Given that First National Bank celebrated its 90th Anniversary last year and the Bank’s Bluffton Branch celebrates its 20th Anniversary in August of this year, I thought it would be appropriate to take a look back in time. How did First National get started, and what principles can the Bank point to for its direction and philosophy?
Without getting bogged down with too many details, here are the basics. The idea for a Pandora bank apparently came from two local businessmen, J.A. Huffman and C. Henry Smith. The Bank officially opened its doors on June 19, 1919, in Pandora, OH. The bank had 30 original shareholders and 7 board members. In 1922, the Bank merged with the Farmers Bank Company, also a Pandora institution. 35 years later, Huffman published a booklet celebrating the history of the bank to date. The booklet, “The Story of a Better Bank,” identified Huffman and Smith’s secrets to successful banking. Their three main tenets are as follows:
- A good bank must be owned and operated largely by the people of the community, themselves.
- A good and successful bank can be organized only where there are strong and constant economic resources.
- That the success of a rural bank can only be assured by community loyalty, sustained by a high-grade citizenship, supported by morals and religion.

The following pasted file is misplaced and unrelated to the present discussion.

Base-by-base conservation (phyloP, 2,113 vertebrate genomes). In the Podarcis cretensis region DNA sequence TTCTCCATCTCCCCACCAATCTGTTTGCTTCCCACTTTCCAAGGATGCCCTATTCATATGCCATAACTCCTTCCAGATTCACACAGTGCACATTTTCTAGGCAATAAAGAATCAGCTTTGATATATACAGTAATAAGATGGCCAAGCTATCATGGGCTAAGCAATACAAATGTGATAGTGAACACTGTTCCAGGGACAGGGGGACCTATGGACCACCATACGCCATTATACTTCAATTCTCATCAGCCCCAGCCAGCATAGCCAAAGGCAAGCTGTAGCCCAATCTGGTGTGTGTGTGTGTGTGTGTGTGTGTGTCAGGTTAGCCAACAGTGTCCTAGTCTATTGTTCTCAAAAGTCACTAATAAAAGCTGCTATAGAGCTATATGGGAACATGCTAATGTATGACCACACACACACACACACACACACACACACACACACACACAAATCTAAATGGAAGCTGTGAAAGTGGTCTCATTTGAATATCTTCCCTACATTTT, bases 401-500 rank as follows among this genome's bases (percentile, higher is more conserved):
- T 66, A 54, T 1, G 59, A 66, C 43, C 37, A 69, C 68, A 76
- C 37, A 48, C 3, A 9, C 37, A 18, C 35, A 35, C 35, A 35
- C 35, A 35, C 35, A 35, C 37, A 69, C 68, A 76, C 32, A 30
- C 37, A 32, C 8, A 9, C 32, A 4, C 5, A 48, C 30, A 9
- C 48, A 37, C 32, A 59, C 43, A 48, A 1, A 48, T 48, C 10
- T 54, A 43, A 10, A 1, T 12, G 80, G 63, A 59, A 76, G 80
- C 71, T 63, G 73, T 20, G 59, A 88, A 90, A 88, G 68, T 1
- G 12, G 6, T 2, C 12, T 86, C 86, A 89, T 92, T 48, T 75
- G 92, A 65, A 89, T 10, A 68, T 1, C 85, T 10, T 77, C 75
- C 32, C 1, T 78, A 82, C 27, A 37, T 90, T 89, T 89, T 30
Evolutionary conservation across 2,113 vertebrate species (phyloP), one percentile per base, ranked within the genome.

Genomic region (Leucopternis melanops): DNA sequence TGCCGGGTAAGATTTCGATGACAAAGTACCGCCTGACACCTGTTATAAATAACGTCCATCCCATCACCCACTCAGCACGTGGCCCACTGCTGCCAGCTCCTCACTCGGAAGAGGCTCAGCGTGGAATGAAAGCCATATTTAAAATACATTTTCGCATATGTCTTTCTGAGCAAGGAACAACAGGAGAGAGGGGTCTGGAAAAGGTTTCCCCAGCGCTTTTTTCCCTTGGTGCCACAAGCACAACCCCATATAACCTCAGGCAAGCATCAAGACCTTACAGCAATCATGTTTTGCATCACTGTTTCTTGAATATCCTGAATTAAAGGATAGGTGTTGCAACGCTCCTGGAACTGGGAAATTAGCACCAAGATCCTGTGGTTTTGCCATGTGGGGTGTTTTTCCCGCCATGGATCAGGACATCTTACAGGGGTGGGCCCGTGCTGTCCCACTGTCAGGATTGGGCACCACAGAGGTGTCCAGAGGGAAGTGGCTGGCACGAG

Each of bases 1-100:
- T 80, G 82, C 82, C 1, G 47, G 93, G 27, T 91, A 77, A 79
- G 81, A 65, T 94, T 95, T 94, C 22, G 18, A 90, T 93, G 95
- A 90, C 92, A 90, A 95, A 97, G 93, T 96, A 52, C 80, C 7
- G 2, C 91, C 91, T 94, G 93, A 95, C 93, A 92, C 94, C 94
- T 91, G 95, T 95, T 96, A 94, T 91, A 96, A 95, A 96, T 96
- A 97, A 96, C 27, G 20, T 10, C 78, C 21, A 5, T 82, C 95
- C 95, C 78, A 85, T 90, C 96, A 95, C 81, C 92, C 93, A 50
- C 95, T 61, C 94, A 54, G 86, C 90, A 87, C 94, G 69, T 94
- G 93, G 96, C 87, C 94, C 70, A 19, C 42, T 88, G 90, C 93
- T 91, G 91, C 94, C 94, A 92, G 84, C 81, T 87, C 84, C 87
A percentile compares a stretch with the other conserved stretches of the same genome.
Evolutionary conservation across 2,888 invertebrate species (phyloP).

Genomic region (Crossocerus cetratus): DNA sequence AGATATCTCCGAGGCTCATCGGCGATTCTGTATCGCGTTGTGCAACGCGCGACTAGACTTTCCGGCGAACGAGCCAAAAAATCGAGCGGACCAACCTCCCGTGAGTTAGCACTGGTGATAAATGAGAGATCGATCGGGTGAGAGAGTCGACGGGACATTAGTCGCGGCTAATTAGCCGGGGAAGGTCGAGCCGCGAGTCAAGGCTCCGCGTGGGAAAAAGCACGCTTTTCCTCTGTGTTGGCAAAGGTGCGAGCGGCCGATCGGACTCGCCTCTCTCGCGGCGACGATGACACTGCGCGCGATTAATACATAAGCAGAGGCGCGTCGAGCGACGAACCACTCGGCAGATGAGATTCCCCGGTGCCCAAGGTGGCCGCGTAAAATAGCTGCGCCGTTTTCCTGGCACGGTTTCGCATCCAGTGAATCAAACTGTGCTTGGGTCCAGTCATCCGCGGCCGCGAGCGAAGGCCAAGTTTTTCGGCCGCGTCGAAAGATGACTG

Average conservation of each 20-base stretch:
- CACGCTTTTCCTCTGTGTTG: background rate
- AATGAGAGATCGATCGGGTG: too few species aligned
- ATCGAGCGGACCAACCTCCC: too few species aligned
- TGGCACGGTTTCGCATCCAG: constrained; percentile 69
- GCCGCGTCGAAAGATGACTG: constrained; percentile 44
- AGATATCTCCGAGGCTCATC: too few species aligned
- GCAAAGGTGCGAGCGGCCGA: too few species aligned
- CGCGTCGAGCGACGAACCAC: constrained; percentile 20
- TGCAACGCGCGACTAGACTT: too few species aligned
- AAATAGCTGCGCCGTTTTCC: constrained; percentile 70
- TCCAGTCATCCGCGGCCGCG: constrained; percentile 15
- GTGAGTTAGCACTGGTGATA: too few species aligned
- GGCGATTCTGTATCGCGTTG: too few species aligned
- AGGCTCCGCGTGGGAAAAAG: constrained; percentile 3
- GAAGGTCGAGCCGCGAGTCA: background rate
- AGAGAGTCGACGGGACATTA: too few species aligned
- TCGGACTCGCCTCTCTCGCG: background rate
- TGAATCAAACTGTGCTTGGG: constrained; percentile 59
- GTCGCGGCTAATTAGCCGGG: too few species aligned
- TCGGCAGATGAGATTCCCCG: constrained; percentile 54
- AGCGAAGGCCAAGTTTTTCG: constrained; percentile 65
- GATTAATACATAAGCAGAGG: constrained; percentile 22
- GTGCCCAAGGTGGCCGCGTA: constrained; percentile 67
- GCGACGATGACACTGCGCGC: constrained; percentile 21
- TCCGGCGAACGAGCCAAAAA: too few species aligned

According to Huffman, the Pandora community satisfied each of these ideas and First National was able to establish itself as a viable community bank. And now, the communities of Findlay and Bluffton also fit the model established by the Pandora community. The Bank is still locally owned by shareholders and all of the Bank’s employees live in the local area. In spite of numerous economic challenges over the years, this corner of northwest Ohio has managed to remain relatively strong and there are constant economic resources—farming, manufacturing, higher education, to name a few—to support the Bank and the community. And finally, the communities of Pandora, Findlay, and Bluffton have been loyal to First National Bank and have supported its growth. Employees and clients alike have sustained the Bank by prescribing to Huffman’s “high-grade citizenship.” This may sound a little old-fashioned, but being old-fashioned may not be all bad.